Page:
In and Around the Fractal Design Node 605

Where the Fractal Design Node 605 excels is in the same place Fractal Design typically excels: external design. The aesthetic of the Node 605 is beautiful, symmetrical, and can be had in any color you want so long as that color is black. The brushed aluminum finish of the fascia will only look out of place in your entertainment center if the other electronics you have are substantially cheaper looking (and often can be). Plastic is kept at an absolute bare minimum in this chassis.

Lighting is equally minimal, and that's appreciated. There's a soft blue LED behind the power button, and the red IDE activity LED is hidden behind the small drop-down door in the front of the case. That door also hides all of the I/O. Two USB 3.0 ports are on tap, and again I'm happy to see the built-in card reader. What may throw some people for a loop is the 6-pin FireWire port. FireWire is a dying standard, but many older video cameras use it, so I can see why Fractal Design would opt to include it on a modern case. I don't know that it will see much use, but it's there.

The sides of the Node 605 both feature 120mm vents; two of these vents conceal 120mm intake fans, while one conceals a mount and the fourth is for cooling the power supply. When you move to the back of the case, you can see how Fractal Design arranged everything, and it's pretty simple: ATX motherboard support on the right side of the case, power supply standing on its side on the left.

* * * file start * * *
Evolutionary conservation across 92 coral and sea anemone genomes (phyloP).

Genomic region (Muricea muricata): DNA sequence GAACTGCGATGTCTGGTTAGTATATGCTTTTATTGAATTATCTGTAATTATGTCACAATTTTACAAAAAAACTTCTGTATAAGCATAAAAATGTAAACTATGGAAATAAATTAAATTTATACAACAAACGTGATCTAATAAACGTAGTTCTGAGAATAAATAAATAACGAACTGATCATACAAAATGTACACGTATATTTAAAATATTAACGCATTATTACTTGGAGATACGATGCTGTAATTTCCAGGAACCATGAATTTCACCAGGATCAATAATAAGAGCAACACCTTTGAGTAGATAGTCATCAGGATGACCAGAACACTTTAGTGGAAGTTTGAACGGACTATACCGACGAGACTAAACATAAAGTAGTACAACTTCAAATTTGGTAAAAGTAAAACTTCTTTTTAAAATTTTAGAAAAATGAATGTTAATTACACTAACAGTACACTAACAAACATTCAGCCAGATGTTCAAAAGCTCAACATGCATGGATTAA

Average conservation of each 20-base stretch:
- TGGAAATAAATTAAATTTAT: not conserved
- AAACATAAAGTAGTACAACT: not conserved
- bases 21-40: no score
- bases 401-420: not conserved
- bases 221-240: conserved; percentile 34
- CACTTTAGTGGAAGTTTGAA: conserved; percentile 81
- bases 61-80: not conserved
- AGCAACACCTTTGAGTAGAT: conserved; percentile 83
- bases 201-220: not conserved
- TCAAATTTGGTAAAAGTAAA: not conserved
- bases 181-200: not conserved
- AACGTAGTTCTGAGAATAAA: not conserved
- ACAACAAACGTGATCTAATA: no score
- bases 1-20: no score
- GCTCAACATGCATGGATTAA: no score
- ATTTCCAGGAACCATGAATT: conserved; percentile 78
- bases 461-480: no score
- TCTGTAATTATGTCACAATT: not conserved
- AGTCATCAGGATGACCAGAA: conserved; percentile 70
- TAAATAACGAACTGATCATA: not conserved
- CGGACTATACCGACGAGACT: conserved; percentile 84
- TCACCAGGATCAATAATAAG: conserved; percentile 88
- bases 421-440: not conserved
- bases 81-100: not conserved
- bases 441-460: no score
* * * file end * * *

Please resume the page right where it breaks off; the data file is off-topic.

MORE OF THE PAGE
Opening the Node 605 is as easy as removing two screws from the back of the case. The top panel slides off easily, and features a large acoustic pad on its underside. Note that there are no thumbscrews used anywhere in this design: nothing in the Node 605 is toolless.

Opening the Node 605, I was frankly surprised at just how simple the interior layout really was. I'm coming from the SilverStone Grandia GD04, which was incredibly involved to work inside. The Node 605 is remarkably straightforward, though: motherboard mounting points are obvious, as is the power supply bay. The pair of drive cages hang off of a single rail in the middle of the case, and all of this is easy to remove with a Phillips head screwdriver.

Superficially, the Node 605 just looks like an almost strictly better GD04. It's unfortunate I can't directly compare the two in performance; the GD04 was my second case review here and I've actually refreshed the testbed twice since then. There's the same positive-pressure internal design, but the Node 605 ditches the large 5.25" optical drive bay in favor of a slimline one at the bottom of the case. It also, and this is important, is missing the third intake fan. The GD04 features an intake fan that blows almost directly on the CPU, but the Node 605 doesn't include it, instead offering an empty fan mount.